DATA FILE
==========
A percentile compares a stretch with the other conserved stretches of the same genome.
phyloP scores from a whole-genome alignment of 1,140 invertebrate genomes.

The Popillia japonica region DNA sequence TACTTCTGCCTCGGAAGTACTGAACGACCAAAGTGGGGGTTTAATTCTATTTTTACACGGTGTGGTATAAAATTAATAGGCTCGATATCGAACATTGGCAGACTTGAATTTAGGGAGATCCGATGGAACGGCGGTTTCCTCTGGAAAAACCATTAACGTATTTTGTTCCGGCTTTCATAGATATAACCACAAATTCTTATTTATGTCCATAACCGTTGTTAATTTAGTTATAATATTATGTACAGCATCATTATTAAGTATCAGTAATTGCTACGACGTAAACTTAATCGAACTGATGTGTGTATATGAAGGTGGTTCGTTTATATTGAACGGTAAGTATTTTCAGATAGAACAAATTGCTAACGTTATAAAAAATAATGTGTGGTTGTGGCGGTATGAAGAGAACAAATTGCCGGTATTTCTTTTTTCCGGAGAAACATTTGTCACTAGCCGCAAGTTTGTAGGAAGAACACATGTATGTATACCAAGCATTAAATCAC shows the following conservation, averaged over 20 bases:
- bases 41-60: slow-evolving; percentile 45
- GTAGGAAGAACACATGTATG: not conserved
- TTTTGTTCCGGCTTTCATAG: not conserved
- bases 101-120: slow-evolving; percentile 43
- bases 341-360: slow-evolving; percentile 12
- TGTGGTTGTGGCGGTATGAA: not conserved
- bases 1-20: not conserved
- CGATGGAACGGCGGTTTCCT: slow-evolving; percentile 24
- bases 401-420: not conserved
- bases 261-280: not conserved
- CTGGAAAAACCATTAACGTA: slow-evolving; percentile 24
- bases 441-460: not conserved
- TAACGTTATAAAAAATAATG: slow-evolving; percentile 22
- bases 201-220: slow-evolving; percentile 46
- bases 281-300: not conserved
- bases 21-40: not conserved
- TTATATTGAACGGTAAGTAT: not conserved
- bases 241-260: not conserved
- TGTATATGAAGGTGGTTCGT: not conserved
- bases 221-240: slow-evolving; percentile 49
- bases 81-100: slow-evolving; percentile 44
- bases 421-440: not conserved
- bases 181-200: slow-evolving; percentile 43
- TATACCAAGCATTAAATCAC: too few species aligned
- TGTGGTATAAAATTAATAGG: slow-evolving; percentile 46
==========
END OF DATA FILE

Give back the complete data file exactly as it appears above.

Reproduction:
A percentile compares a stretch with the other conserved stretches of the same genome.
phyloP scores from a whole-genome alignment of 1,140 invertebrate genomes.

The Popillia japonica region DNA sequence TACTTCTGCCTCGGAAGTACTGAACGACCAAAGTGGGGGTTTAATTCTATTTTTACACGGTGTGGTATAAAATTAATAGGCTCGATATCGAACATTGGCAGACTTGAATTTAGGGAGATCCGATGGAACGGCGGTTTCCTCTGGAAAAACCATTAACGTATTTTGTTCCGGCTTTCATAGATATAACCACAAATTCTTATTTATGTCCATAACCGTTGTTAATTTAGTTATAATATTATGTACAGCATCATTATTAAGTATCAGTAATTGCTACGACGTAAACTTAATCGAACTGATGTGTGTATATGAAGGTGGTTCGTTTATATTGAACGGTAAGTATTTTCAGATAGAACAAATTGCTAACGTTATAAAAAATAATGTGTGGTTGTGGCGGTATGAAGAGAACAAATTGCCGGTATTTCTTTTTTCCGGAGAAACATTTGTCACTAGCCGCAAGTTTGTAGGAAGAACACATGTATGTATACCAAGCATTAAATCAC shows the following conservation, averaged over 20 bases:
- bases 41-60: slow-evolving; percentile 45
- GTAGGAAGAACACATGTATG: not conserved
- TTTTGTTCCGGCTTTCATAG: not conserved
- bases 101-120: slow-evolving; percentile 43
- bases 341-360: slow-evolving; percentile 12
- TGTGGTTGTGGCGGTATGAA: not conserved
- bases 1-20: not conserved
- CGATGGAACGGCGGTTTCCT: slow-evolving; percentile 24
- bases 401-420: not conserved
- bases 261-280: not conserved
- CTGGAAAAACCATTAACGTA: slow-evolving; percentile 24
- bases 441-460: not conserved
- TAACGTTATAAAAAATAATG: slow-evolving; percentile 22
- bases 201-220: slow-evolving; percentile 46
- bases 281-300: not conserved
- bases 21-40: not conserved
- TTATATTGAACGGTAAGTAT: not conserved
- bases 241-260: not conserved
- TGTATATGAAGGTGGTTCGT: not conserved
- bases 221-240: slow-evolving; percentile 49
- bases 81-100: slow-evolving; percentile 44
- bases 421-440: not conserved
- bases 181-200: slow-evolving; percentile 43
- TATACCAAGCATTAAATCAC: too few species aligned
- TGTGGTATAAAATTAATAGG: slow-evolving; percentile 46